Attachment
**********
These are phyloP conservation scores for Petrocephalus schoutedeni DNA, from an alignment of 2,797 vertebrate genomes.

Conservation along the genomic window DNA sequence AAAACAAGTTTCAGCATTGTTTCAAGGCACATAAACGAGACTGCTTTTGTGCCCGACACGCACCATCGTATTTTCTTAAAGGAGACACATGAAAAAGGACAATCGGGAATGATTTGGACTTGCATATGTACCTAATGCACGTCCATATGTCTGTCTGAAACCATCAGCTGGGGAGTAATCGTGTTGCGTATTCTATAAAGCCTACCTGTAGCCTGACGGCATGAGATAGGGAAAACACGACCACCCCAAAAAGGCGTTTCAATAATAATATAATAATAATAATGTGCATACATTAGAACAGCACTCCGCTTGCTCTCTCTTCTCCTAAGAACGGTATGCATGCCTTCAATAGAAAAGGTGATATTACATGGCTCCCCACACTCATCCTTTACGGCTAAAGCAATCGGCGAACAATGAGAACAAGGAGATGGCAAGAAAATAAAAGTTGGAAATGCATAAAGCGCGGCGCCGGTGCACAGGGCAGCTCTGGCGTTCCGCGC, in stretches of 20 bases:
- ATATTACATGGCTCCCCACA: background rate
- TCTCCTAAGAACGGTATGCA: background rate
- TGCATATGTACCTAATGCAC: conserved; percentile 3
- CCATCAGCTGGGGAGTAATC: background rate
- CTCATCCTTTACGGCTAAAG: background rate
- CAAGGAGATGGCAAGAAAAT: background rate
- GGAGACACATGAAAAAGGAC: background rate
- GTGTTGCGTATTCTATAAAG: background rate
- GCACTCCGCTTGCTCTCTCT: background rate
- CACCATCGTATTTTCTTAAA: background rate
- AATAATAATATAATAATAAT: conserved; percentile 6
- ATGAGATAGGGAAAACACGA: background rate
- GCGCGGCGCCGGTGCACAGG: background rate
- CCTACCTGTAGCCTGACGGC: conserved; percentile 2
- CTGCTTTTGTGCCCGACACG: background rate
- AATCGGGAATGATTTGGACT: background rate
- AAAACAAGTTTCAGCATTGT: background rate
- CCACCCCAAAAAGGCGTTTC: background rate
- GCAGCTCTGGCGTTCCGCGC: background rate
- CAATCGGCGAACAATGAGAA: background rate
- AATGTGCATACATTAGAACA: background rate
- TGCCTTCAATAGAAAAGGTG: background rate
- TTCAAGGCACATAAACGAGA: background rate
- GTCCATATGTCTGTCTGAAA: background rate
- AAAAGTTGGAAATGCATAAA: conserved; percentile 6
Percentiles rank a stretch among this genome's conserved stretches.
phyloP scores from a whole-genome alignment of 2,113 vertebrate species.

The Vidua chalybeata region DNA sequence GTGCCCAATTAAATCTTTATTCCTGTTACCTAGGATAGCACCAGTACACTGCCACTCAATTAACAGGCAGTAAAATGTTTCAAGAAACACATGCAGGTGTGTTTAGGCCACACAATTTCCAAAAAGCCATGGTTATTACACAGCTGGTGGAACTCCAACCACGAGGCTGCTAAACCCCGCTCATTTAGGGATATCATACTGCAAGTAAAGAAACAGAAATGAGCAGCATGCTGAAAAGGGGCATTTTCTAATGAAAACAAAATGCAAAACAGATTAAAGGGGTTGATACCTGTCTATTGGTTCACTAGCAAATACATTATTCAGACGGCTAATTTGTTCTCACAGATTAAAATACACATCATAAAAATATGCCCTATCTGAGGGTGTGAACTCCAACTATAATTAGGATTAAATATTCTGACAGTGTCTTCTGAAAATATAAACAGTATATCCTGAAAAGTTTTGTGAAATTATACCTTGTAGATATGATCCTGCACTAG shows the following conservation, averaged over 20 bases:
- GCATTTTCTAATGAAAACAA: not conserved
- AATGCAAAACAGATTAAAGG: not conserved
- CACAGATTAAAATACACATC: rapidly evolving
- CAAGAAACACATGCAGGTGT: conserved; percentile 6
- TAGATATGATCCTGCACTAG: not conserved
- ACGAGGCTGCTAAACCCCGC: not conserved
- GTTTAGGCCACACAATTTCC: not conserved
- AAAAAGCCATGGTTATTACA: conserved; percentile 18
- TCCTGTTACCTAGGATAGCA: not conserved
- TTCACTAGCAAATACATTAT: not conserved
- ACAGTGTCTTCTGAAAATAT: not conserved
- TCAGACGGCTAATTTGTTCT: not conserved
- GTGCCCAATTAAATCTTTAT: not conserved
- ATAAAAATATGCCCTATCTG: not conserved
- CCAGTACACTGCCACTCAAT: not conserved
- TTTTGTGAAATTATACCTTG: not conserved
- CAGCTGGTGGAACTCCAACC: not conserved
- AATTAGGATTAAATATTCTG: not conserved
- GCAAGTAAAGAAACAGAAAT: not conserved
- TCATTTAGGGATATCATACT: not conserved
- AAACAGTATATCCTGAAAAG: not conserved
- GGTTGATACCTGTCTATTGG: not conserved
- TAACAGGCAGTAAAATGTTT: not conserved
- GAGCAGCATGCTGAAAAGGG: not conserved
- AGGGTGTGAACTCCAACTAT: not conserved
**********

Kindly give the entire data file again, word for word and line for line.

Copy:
These are phyloP conservation scores for Petrocephalus schoutedeni DNA, from an alignment of 2,797 vertebrate genomes.

Conservation along the genomic window DNA sequence AAAACAAGTTTCAGCATTGTTTCAAGGCACATAAACGAGACTGCTTTTGTGCCCGACACGCACCATCGTATTTTCTTAAAGGAGACACATGAAAAAGGACAATCGGGAATGATTTGGACTTGCATATGTACCTAATGCACGTCCATATGTCTGTCTGAAACCATCAGCTGGGGAGTAATCGTGTTGCGTATTCTATAAAGCCTACCTGTAGCCTGACGGCATGAGATAGGGAAAACACGACCACCCCAAAAAGGCGTTTCAATAATAATATAATAATAATAATGTGCATACATTAGAACAGCACTCCGCTTGCTCTCTCTTCTCCTAAGAACGGTATGCATGCCTTCAATAGAAAAGGTGATATTACATGGCTCCCCACACTCATCCTTTACGGCTAAAGCAATCGGCGAACAATGAGAACAAGGAGATGGCAAGAAAATAAAAGTTGGAAATGCATAAAGCGCGGCGCCGGTGCACAGGGCAGCTCTGGCGTTCCGCGC, in stretches of 20 bases:
- ATATTACATGGCTCCCCACA: background rate
- TCTCCTAAGAACGGTATGCA: background rate
- TGCATATGTACCTAATGCAC: conserved; percentile 3
- CCATCAGCTGGGGAGTAATC: background rate
- CTCATCCTTTACGGCTAAAG: background rate
- CAAGGAGATGGCAAGAAAAT: background rate
- GGAGACACATGAAAAAGGAC: background rate
- GTGTTGCGTATTCTATAAAG: background rate
- GCACTCCGCTTGCTCTCTCT: background rate
- CACCATCGTATTTTCTTAAA: background rate
- AATAATAATATAATAATAAT: conserved; percentile 6
- ATGAGATAGGGAAAACACGA: background rate
- GCGCGGCGCCGGTGCACAGG: background rate
- CCTACCTGTAGCCTGACGGC: conserved; percentile 2
- CTGCTTTTGTGCCCGACACG: background rate
- AATCGGGAATGATTTGGACT: background rate
- AAAACAAGTTTCAGCATTGT: background rate
- CCACCCCAAAAAGGCGTTTC: background rate
- GCAGCTCTGGCGTTCCGCGC: background rate
- CAATCGGCGAACAATGAGAA: background rate
- AATGTGCATACATTAGAACA: background rate
- TGCCTTCAATAGAAAAGGTG: background rate
- TTCAAGGCACATAAACGAGA: background rate
- GTCCATATGTCTGTCTGAAA: background rate
- AAAAGTTGGAAATGCATAAA: conserved; percentile 6
Percentiles rank a stretch among this genome's conserved stretches.
phyloP scores from a whole-genome alignment of 2,113 vertebrate species.

The Vidua chalybeata region DNA sequence GTGCCCAATTAAATCTTTATTCCTGTTACCTAGGATAGCACCAGTACACTGCCACTCAATTAACAGGCAGTAAAATGTTTCAAGAAACACATGCAGGTGTGTTTAGGCCACACAATTTCCAAAAAGCCATGGTTATTACACAGCTGGTGGAACTCCAACCACGAGGCTGCTAAACCCCGCTCATTTAGGGATATCATACTGCAAGTAAAGAAACAGAAATGAGCAGCATGCTGAAAAGGGGCATTTTCTAATGAAAACAAAATGCAAAACAGATTAAAGGGGTTGATACCTGTCTATTGGTTCACTAGCAAATACATTATTCAGACGGCTAATTTGTTCTCACAGATTAAAATACACATCATAAAAATATGCCCTATCTGAGGGTGTGAACTCCAACTATAATTAGGATTAAATATTCTGACAGTGTCTTCTGAAAATATAAACAGTATATCCTGAAAAGTTTTGTGAAATTATACCTTGTAGATATGATCCTGCACTAG shows the following conservation, averaged over 20 bases:
- GCATTTTCTAATGAAAACAA: not conserved
- AATGCAAAACAGATTAAAGG: not conserved
- CACAGATTAAAATACACATC: rapidly evolving
- CAAGAAACACATGCAGGTGT: conserved; percentile 6
- TAGATATGATCCTGCACTAG: not conserved
- ACGAGGCTGCTAAACCCCGC: not conserved
- GTTTAGGCCACACAATTTCC: not conserved
- AAAAAGCCATGGTTATTACA: conserved; percentile 18
- TCCTGTTACCTAGGATAGCA: not conserved
- TTCACTAGCAAATACATTAT: not conserved
- ACAGTGTCTTCTGAAAATAT: not conserved
- TCAGACGGCTAATTTGTTCT: not conserved
- GTGCCCAATTAAATCTTTAT: not conserved
- ATAAAAATATGCCCTATCTG: not conserved
- CCAGTACACTGCCACTCAAT: not conserved
- TTTTGTGAAATTATACCTTG: not conserved
- CAGCTGGTGGAACTCCAACC: not conserved
- AATTAGGATTAAATATTCTG: not conserved
- GCAAGTAAAGAAACAGAAAT: not conserved
- TCATTTAGGGATATCATACT: not conserved
- AAACAGTATATCCTGAAAAG: not conserved
- GGTTGATACCTGTCTATTGG: not conserved
- TAACAGGCAGTAAAATGTTT: not conserved
- GAGCAGCATGCTGAAAAGGG: not conserved
- AGGGTGTGAACTCCAACTAT: not conserved